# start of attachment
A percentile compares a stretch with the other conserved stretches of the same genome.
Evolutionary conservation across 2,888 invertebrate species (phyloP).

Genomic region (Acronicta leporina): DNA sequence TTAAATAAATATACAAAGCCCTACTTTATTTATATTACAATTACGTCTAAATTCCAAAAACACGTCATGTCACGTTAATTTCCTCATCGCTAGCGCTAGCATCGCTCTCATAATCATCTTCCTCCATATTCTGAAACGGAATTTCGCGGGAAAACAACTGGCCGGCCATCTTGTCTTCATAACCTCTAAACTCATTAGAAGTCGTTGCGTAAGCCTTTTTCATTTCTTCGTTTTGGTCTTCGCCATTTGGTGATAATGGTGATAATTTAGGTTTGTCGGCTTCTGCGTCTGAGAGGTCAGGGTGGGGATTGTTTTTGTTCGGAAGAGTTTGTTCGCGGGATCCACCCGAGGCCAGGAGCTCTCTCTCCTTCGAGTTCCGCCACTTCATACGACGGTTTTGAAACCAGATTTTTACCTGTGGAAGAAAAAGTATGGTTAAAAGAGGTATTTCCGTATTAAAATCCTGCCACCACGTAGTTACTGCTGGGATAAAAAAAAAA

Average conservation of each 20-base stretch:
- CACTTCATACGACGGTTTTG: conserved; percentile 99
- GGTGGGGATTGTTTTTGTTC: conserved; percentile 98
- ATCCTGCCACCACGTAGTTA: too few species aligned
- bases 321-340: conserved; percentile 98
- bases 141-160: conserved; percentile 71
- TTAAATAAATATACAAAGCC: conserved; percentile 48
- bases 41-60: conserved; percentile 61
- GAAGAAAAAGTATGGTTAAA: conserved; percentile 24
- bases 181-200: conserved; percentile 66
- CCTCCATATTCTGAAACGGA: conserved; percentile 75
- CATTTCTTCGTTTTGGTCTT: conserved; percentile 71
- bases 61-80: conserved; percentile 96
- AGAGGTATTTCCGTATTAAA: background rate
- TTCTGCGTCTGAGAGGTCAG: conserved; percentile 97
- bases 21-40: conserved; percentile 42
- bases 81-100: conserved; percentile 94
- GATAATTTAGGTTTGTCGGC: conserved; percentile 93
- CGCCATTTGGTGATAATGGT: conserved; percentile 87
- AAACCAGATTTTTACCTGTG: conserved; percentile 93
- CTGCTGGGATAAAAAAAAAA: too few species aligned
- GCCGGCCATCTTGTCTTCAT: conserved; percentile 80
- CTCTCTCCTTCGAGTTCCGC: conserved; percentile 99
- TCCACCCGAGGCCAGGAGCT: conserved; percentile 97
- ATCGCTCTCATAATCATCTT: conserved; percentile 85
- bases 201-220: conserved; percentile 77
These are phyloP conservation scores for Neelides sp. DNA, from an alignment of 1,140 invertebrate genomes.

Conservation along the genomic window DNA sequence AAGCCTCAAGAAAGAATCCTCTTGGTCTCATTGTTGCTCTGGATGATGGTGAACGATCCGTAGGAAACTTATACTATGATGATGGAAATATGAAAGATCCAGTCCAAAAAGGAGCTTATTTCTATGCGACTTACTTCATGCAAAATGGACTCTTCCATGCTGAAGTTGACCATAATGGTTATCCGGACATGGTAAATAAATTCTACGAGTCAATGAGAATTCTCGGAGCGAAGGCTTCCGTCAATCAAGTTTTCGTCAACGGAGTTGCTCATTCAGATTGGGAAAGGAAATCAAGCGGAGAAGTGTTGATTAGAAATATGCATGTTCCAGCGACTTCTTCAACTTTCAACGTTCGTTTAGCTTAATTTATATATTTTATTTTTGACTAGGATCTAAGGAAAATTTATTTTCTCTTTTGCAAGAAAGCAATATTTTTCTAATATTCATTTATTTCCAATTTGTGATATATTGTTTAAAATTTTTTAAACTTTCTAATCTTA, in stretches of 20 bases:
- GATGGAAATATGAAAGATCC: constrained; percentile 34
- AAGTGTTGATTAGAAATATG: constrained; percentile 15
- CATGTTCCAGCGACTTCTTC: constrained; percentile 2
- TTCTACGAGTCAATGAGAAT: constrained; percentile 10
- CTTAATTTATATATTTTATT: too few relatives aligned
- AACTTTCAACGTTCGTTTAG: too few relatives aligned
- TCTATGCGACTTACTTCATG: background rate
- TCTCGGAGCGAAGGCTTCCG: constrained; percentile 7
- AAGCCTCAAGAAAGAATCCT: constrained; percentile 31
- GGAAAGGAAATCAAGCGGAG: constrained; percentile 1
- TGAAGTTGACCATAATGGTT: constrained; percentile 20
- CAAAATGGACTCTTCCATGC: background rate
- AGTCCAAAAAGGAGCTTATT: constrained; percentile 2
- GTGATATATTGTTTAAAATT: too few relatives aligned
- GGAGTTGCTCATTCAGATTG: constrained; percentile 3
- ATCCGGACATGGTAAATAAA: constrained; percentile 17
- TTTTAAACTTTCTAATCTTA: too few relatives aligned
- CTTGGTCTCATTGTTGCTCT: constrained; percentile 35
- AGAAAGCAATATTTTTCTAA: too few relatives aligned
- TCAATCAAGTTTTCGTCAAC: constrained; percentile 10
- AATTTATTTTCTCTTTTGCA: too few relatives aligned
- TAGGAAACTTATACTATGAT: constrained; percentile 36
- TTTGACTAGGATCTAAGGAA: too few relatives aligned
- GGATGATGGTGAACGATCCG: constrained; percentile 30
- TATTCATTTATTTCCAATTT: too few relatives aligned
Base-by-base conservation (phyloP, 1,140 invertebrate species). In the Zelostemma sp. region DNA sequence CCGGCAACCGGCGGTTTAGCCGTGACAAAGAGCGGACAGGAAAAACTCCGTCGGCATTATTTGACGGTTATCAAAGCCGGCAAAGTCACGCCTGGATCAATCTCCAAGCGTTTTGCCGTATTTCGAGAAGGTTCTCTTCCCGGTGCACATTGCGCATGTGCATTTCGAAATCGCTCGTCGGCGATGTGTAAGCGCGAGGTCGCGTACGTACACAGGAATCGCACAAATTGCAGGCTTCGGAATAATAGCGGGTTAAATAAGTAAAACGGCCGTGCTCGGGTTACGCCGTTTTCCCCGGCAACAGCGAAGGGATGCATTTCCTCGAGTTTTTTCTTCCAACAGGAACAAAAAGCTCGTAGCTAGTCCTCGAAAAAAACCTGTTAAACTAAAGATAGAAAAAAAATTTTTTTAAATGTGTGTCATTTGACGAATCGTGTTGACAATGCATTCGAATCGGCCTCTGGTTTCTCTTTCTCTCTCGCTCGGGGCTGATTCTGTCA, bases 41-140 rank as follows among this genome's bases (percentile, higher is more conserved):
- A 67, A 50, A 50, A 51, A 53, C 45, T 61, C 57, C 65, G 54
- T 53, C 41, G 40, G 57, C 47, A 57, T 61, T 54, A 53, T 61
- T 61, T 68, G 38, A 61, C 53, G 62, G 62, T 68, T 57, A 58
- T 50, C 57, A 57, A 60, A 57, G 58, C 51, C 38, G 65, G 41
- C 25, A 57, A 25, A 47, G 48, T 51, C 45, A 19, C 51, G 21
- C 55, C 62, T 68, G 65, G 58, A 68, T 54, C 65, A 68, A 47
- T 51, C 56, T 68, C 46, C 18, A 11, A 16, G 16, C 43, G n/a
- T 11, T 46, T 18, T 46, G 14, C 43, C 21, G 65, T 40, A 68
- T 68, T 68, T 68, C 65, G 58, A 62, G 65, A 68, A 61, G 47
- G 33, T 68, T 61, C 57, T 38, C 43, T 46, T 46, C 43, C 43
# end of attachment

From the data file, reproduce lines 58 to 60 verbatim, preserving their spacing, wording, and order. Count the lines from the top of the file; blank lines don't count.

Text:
- A 67, A 50, A 50, A 51, A 53, C 45, T 61, C 57, C 65, G 54
- T 53, C 41, G 40, G 57, C 47, A 57, T 61, T 54, A 53, T 61
- T 61, T 68, G 38, A 61, C 53, G 62, G 62, T 68, T 57, A 58